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Showing 3 results for Nahs

Seyyed Ali Mard, Maryam Maleki, Mohammad Kazem Gharib Naseri, Alihosein Saberi,
Volume 15, Issue 4 (1-2012)
Abstract

Introduction: Recently, hydrogen sulfide has been introduced as the third gas that acts as a transmitter. It has many physiological and pharmacological roles in the human body. The aim of the present study was to investigate the effect of exogenously administered and endogenously produced H2S on the basal and distention-induced gastric acid secretion in rats. Methods: Forty-nine male Wistar rats (150-200 g) were randomly assigned into 7 groups (7 rats per group). To evaluate the effect of H2S on the basal acid secretion, three groups of animals received an IV bolus of NaHS, a H2S donor, at the doses of 20, 40 or 80 μg/Kg. The effects of IV NaHS 20, 40 or 80 μg/Kg were also investigated on distention-induced gastric acid secretion in other three groups. In order to evaluate the effect of endogenously produced H2S on distention-induced gastric acid secretion, one group of animals received IV propargylglycine (PAG), a cystathionine-γ-lyase inhibitor, 100 mg/kg. Results: NaHS decreased the basal and distention-induced gastric acid secretion in a dose-dependent manner (P<0.01). PAG increased the gastric output in response to distention compared to the control group (P<0.001). Conclusion: Our results showed that both exogenous administration and endogenous production of H2S decrease the gastric acid output. Also, the findings of the present study suggest that endogenously produced H2S has a modulatory effect on stimulated gastric acid output similar to nitric oxide (NO).
Seyyed Ali Mard, Iraj Ahmadi, Mohammad Kazem Gharib-Naseri, Feryal Savary,
Volume 21, Issue 3 (9-2017)
Abstract

Introduction: Sodium hydrosulfide (NaHS) has shown to enhance the gastric emptying rate in normal rats but till now its effect on gastric emptying of food stuffs in diabetic rats was not investigated. Therefore, this study designed to determine the role of an oral administration of NaHS on gastric emptying rate (GER) of glucose, albumin and olive oil in gastroparetic and normal rats. Methods: To evaluate the effect of NaHS on the gastric emptying of glucose, albumin and olive oil in normal rats, thirty-six normal rats randomly assigned in six experimental groups (6 per group). Three groups of rats considered as control. They received albumin, glucose or olive oil orally. Three other normal groups considered as NaHS-treated animals. These groups received NaHS (320 μg/kg, orally) 30 min prior to food stuffs. To investigate the effect of NaHS on the gastric emptying of food stuffs in diabetic rats, the same protocols carried out. Thirty min after intragastric administration of food stuffs, animals received acetaminophen (as a marker for gastric emptying rate). Results: The results showed that in normal and gastroparetic rats, an oral administration of NaHS accelerated gastric emptying of glucose, albumin and olive oil. The increased gastric emptying of glucose, albumin and olive oil in NaHS-pretreated gastroparetic rats was 89.9, 92.3 and 60% respectively more than in corresponding’s controls.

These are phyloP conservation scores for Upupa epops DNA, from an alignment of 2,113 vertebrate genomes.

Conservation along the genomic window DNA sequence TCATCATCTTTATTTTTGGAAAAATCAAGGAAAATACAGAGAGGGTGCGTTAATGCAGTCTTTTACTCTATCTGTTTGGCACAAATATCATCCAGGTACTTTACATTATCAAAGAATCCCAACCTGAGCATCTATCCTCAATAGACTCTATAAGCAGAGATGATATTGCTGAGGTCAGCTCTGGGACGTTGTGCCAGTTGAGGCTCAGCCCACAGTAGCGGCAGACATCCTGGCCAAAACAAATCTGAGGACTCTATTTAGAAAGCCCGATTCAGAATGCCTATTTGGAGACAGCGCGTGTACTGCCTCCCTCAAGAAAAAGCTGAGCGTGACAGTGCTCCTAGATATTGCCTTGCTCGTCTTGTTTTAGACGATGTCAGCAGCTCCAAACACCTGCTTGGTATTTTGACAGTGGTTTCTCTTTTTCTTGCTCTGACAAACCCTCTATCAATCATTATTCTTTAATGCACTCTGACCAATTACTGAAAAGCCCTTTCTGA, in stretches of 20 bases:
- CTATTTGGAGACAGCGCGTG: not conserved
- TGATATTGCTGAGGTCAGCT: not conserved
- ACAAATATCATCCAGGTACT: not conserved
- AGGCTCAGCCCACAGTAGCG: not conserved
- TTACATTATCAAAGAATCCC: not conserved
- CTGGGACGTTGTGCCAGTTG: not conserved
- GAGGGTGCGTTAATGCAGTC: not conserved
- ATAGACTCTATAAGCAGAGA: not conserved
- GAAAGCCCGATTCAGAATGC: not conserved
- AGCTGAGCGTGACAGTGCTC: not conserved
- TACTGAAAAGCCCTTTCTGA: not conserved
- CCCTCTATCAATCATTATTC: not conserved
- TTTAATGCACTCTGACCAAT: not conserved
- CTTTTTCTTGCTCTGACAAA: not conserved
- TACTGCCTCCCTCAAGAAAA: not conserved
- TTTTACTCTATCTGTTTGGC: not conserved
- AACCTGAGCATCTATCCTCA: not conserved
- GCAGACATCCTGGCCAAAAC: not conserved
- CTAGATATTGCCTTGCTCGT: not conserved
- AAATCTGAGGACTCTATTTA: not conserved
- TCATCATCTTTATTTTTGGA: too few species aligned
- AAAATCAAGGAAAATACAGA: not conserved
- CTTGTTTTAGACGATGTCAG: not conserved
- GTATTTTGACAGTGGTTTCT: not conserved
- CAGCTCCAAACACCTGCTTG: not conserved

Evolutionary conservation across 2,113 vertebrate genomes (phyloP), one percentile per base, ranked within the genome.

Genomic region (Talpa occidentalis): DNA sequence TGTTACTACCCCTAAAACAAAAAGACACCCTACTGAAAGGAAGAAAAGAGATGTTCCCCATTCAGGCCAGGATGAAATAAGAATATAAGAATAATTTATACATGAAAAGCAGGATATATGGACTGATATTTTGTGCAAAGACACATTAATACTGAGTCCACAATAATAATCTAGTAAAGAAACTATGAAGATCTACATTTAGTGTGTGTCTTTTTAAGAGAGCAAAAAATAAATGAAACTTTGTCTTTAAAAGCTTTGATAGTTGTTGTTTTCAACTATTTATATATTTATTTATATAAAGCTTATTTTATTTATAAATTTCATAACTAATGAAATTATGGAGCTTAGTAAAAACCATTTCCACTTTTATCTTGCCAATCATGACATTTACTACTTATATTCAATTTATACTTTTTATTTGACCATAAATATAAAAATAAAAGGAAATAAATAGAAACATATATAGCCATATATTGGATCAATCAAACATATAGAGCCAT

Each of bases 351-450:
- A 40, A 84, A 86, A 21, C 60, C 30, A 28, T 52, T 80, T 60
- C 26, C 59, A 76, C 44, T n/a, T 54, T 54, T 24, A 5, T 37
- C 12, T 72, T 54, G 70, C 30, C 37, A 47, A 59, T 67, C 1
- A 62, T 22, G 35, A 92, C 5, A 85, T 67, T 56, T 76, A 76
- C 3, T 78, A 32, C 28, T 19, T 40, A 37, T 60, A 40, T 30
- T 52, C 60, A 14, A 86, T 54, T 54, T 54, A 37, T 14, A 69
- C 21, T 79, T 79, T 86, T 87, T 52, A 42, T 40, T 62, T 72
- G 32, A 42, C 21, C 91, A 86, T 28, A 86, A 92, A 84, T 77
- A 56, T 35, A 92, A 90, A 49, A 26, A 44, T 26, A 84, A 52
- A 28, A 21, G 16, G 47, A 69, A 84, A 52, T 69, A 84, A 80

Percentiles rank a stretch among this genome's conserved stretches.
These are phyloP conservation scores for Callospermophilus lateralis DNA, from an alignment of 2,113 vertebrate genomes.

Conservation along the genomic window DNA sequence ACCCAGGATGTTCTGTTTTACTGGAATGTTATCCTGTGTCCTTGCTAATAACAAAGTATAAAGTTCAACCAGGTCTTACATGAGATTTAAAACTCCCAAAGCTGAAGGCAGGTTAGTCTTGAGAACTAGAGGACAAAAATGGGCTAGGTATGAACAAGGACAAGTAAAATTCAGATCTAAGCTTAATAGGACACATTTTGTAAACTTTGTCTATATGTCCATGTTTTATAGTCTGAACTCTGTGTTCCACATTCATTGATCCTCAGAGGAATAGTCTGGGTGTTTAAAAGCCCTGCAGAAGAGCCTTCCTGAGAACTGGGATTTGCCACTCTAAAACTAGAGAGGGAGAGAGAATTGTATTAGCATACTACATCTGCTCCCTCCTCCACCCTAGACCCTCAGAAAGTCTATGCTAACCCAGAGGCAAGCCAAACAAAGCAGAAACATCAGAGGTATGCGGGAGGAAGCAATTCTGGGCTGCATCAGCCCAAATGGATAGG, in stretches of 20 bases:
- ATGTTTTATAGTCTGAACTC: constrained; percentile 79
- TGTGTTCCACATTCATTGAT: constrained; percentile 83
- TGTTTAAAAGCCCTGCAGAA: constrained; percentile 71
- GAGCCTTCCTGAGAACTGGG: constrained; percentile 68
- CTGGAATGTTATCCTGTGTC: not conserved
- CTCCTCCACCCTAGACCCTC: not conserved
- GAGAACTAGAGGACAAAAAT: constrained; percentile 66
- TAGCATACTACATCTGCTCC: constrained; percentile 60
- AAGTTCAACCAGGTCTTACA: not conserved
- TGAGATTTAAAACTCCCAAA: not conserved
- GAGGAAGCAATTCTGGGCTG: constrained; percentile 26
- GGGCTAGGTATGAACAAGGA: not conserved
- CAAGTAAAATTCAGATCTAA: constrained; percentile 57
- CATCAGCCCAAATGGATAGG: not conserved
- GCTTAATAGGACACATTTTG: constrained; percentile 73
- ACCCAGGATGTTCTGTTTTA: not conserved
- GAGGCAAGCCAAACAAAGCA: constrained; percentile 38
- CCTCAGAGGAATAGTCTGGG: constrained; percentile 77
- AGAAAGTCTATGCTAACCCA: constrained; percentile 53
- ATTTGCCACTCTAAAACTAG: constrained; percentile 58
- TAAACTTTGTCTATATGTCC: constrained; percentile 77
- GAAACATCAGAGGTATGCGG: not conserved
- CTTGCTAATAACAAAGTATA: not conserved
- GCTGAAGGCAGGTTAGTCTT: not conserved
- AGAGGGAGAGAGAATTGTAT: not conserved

Nasim Nazariani, Seyyed Ali Mard, Sima Nasri, Ali Veisi,
Volume 22, Issue 1 (3-2018)
Abstract

Introduction: The incidence rate of gastric erosions and ulcers in diabetic patients are higher due to failure of mucosal antioxidant defense and maintain enough blood flow. The present study evaluated the gastro-protective effect of sodium hydrosulfide (NaHS) against indomethacin-induced gastric lesions in diabetic rats. Methods: In order to test anti-ulcer activity of NaHS against indomethacin, four diabetic groups of rats including diabetic control and 3 NaHS-treated groups received a single dose of physiologic saline or NaHS at 320, 640 and 1280 μg/kg respectively, 30 min before ulcer induction by indomethacin. Five hours later, the animals were killed and their stomachs were removed for macroscopically and microscopically evaluations. In order to evaluate the antacid effect of NaHS, 4 groups of diabetic rats received physiologic saline or NaHS at 320, 640 and 1280 μg/kg and 30 min later anesthetized, underwent a midline laparotomy and then their pylorus ligated. Five hours later, the animals were killed, their stomachs were removed and pH of gastric effluents were measured. Results: Indomethacin induced gastric lesions in glandular part of the stomach. NaHS at 640 and 1280 μg/kg significantly decreased the indomethacin-induced gastric lesions in diabetic rats. The pH of gastric effluents and mucus content increased by NaHS at doses of 640 and 1280 μg/kg. Macroscopic and microscopic observations showed that mucosal erosions induced by indomethacin were significantly inhibited by NaHS. Conclusion: results suggest NaHS through decreasing the rate of gastric acid output and increasing the mucus production, protected the gastric mucosa against indomethacin-induced gastric lesions in diabetic rats.



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